Father Pitt

Why should the beautiful die?

Alder Court, Shadyside

Alder Court

This 1913 Jacobean palace was designed by Henry M. Kropff (his name is misspelled “Kroff” on the Pittsburgh History and Landmarks Foundation plaque on the building), and Father Pitt knows absolutely nothing about the architect. Well, that is not entirely true. We have a few stray facts. An obituary tells us that Henry Moeser Kropff was born in 1876 and died in 1952, and his parents were Ferdinand and Melvina Kropff. The AIA Historical Directory entry for Henry M. Kropff tells us that he died in August of 1952, and he had been a member of the American Institute of Architects since 1916. In his long career, he must have produced something besides Alder Court, but a Google search turns up absolutely nothing else. In fact it took three different search engines to turn up the little information old Pa Pitt has just given you. Yet Google Books tells us that Mr. Kropff was very active in the Pittsburgh Architectural Club in the early twentieth century, designing posters for its exhibitions. (From the Inland Architect for July, 1900: “The Poster of the Exhibition, by Mr. Henry M. Kropff, leaves nothing to be desired. The ‘X’ in ‘Exhibition’ looks better reversed.”)

More trawling in trade magazines may dredge up something interesting eventually. We may suspect that there are numerous apartment buildings and private houses by Henry M. Kropff still standing in Pittsburgh and the surrounding area.

Update: See the very kind comment from Joanne, who used old newspapers to find several other buildings by Kropff. Most are private houses in rich neighborhoods.

At any rate, this is a splendid building, well deserving of its landmark status. It is the “court” part of Alder Court that makes it really pleasant: a beautiful gated garden with shady trees and colorful plantings.

Father Pitt has not been able to identify the coat of arms that presides over the courtyard:

Coat of arms

Are these the arms of the original owner? Or just something the architect or his stonecarver made up? Update: See the comment from “von Hindenburg” below, who identifies these as the arms of the Bayard family. The apartments were built on what had been the John B. Bayard estate.

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8 responses to “Alder Court, Shadyside”

  1. I absolutely love your website! I searched for Kropff on Newspapers.com and he is given credit for the following (some with his associate James A. Piper):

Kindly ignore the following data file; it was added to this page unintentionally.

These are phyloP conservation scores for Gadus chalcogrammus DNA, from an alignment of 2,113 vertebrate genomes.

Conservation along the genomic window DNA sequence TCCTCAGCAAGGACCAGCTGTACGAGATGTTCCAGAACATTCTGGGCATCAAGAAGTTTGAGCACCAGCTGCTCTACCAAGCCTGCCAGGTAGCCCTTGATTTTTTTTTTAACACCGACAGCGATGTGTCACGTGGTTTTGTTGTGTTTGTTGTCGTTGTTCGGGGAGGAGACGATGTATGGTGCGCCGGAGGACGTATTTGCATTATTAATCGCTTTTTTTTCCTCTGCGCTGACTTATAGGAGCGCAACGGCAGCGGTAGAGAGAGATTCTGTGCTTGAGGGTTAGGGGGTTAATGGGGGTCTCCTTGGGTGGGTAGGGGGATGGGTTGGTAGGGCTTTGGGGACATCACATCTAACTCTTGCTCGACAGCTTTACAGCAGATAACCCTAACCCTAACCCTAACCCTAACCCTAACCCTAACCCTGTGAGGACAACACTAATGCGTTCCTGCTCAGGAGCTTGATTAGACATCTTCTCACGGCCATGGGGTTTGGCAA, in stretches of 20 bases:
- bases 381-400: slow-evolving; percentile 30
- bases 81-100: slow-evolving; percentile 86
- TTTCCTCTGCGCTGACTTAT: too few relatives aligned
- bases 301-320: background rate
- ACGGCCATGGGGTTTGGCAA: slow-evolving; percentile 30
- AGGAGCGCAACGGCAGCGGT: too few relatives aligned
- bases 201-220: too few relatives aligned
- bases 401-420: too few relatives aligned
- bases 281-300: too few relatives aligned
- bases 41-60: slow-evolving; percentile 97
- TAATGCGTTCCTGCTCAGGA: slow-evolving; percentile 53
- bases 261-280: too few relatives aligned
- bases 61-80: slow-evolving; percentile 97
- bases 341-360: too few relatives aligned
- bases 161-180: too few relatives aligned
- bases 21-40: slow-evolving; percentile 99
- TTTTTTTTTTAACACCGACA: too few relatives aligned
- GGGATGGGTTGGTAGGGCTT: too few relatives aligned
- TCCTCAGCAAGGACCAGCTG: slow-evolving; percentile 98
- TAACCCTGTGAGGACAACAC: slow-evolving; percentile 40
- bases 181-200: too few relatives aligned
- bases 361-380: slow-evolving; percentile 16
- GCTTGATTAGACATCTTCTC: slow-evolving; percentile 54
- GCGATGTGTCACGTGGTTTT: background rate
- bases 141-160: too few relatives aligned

1911 – home on Solway St, Squirrel Hill, for Dr. Theodore Diller
    1912 – fireproof home in Mt Lebanon (no street but photo)
    1912 – addition to apartment building, 7040 S Negley Ave, owned by A.G. & B.C. Holmes
    1929 – “Treetops” for George R. Hann, Sewickley Heights
    1936 – “Winward” for Henry Oliver Rea, Backbone Rd, Sewickley Heights
    1951 – described as “retired architect of the David B. Oliver Estate”

    • Thank you very much for your work. With the help of Pittsburgh Historic Maps, we were able to find Dr. Diller’s house right away, identified on the 1923 layer as belonging to “T. Diller.” Here is an image from Google Maps.

      The address 7040 does not exist on South Negley Avenue, but assuming that it was a misprint, we were able to find an apartment building at 704 that did indeed belong to a Holmes, though listed on the 1910 and 1923 maps as William Holmes. Father Pitt has a picture of it. To judge by the outlines on the maps, the 1912 addition was probably a very large endeavor that converted a former single-family house to an apartment building; the front that you see in the picture would thus be Kropff’s work.

    • That certainly seems to be it. Bayard was an important name in Shadyside and Oakland, and in the Pittsburgh Historic Maps site we find that, before the building went up, this property was part of the John B. Bayard estate.

      One imagines the conversation with the architect about the motto. “Honor et justitia, okay,” says the owner, “but no amor in my apartment building.” Or perhaps, after a family squabble, the “AMOR” was stripped from the arms of one branch of the family.

      Update: Looking at the page “von Hindenburg” pointed out, we do indeed see that there is a difference in branches of the family. “The above arms, borne by Samuel Bayard 1638 (Holland). The difference in those borne by Petrus Bayard of New York is only in Crest, a demi-unicorn” (because half a unicorn is better than none), “argent; and Motto, Honor et justitia.” If you look at the shadows near the top of the picture above, you will see that the figure is indeed wearing either a stubby horn or a stovepipe hat, so these are the arms of Petrus Bayard.

  2. Folks that live there say the building is a replica of one in Paris. Wonder if there’s any way to find out?

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